By Symi Rom-Rymer
A picture is worth a thousand words, so goes the old cliché. But as Alana Newhouse’s recently published New York Times article on Roman Vishniac demonstrates, what that picture is actually saying is often more complicated than it seems.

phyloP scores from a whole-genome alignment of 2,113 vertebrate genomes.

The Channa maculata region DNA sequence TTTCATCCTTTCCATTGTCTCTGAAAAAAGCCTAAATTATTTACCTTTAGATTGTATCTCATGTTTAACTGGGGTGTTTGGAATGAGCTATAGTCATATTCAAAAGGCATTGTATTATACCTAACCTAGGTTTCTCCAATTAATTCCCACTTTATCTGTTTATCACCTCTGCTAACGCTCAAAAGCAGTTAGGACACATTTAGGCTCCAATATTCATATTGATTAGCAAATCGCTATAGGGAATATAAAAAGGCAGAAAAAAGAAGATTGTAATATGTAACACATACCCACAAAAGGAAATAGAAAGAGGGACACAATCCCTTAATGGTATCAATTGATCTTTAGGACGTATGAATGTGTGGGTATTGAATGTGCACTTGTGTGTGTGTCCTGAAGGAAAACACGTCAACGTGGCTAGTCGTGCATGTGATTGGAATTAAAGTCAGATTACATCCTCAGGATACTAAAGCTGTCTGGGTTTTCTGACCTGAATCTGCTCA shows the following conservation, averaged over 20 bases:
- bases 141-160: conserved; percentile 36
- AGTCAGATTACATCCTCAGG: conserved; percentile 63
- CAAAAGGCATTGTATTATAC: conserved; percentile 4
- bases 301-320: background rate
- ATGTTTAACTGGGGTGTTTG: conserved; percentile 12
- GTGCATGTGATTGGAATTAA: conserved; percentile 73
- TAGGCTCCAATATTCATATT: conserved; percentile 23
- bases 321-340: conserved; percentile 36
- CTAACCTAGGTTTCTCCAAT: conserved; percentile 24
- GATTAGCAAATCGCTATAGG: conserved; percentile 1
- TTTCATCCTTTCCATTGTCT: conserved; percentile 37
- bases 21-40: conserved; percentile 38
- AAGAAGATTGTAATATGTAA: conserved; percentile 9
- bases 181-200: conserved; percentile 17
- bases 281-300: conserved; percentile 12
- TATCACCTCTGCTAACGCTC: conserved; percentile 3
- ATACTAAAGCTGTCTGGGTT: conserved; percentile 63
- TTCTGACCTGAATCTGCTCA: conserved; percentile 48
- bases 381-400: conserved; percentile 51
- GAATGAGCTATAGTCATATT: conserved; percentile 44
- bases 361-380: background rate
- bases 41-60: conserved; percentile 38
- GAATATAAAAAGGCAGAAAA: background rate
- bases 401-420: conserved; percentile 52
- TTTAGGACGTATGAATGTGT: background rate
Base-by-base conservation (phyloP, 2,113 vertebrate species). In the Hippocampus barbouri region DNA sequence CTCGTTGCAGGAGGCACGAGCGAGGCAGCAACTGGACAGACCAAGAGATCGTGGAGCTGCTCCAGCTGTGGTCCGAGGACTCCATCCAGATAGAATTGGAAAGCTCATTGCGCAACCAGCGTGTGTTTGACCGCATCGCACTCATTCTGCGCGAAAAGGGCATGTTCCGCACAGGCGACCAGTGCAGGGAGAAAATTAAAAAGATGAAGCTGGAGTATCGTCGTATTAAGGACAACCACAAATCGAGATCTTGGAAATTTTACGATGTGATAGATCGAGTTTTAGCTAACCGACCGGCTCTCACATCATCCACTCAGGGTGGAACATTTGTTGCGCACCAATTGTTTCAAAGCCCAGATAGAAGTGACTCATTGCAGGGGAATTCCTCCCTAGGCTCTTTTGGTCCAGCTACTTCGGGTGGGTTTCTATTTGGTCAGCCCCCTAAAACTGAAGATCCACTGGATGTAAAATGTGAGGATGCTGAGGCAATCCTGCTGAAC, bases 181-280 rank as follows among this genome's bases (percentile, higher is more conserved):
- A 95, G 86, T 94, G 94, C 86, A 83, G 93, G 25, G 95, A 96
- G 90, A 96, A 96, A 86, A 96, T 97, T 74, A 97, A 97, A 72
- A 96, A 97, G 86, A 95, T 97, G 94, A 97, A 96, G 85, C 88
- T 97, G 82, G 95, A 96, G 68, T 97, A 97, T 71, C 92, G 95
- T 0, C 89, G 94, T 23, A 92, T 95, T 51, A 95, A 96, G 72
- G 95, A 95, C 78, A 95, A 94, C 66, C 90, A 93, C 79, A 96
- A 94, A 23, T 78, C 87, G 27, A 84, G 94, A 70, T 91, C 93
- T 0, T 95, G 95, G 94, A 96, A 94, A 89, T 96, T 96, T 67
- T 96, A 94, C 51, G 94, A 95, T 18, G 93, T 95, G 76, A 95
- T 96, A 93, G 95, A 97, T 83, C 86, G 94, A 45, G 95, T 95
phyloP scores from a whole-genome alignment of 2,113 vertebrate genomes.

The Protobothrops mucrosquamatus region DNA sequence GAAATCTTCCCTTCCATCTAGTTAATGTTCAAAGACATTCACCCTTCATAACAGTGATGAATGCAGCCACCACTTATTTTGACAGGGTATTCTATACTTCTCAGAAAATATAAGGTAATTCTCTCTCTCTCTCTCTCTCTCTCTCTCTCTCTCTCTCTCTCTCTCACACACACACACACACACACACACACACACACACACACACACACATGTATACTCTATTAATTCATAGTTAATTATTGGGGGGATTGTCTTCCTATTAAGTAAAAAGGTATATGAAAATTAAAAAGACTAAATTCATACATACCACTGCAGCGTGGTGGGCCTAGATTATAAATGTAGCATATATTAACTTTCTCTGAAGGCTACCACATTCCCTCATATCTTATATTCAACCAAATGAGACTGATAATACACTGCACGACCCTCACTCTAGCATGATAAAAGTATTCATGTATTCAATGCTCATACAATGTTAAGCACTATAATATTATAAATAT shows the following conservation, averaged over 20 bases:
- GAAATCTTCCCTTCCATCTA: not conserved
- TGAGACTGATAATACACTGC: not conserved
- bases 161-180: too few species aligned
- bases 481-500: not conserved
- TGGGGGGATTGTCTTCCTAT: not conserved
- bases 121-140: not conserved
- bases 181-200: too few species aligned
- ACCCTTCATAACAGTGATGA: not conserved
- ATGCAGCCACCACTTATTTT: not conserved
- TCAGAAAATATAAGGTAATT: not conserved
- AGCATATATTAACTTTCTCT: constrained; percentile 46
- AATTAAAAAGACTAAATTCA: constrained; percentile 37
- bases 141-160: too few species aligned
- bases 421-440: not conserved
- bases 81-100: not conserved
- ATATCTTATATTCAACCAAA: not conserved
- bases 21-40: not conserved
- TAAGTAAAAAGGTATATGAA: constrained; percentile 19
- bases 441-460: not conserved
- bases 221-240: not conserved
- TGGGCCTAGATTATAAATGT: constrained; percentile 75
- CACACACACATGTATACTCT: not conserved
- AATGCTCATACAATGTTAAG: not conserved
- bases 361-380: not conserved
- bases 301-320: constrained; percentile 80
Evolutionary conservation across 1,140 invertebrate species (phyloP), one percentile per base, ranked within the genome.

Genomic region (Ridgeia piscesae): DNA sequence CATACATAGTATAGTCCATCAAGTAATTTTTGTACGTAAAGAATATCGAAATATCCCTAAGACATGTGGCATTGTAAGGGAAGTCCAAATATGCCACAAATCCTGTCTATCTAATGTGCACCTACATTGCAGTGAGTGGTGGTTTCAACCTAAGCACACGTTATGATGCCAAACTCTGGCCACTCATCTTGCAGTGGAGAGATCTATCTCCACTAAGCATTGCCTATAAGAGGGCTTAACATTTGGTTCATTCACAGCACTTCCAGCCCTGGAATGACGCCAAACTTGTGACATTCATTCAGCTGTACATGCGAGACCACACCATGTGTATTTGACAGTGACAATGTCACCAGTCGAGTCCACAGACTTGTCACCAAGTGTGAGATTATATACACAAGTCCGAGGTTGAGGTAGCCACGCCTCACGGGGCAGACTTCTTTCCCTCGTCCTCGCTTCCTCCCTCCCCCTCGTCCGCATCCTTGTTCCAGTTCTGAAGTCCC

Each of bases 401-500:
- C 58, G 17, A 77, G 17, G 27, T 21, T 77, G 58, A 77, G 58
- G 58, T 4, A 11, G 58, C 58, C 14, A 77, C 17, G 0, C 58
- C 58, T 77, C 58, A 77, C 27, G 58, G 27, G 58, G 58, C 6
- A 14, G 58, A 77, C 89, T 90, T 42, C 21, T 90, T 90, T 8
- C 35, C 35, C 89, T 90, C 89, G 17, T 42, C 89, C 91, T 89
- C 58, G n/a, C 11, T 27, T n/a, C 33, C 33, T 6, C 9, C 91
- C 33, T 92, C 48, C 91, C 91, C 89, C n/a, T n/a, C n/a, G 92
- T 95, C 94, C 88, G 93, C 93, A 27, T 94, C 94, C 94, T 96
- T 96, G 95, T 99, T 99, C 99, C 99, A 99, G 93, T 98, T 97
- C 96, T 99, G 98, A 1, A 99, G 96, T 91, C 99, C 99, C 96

Her piece focuses on Vishniac’s “A Vanished World,” a pictorial representation of pre-World War II Jewish life in Eastern Europe. Or at least, that’s how it was marketed and sold. But through Newhouse’s piece, we come to learn that the photos used in the book showed only one part (the poor and the religious) of that world. They did not, as Vishniac claimed, represent the totality of shtetl life. Instead, these photos were taken so that the Joint Distribution Committee–a committee that worked on behalf of impoverished and persecuted Jews around the world–could fund-raise. Continue reading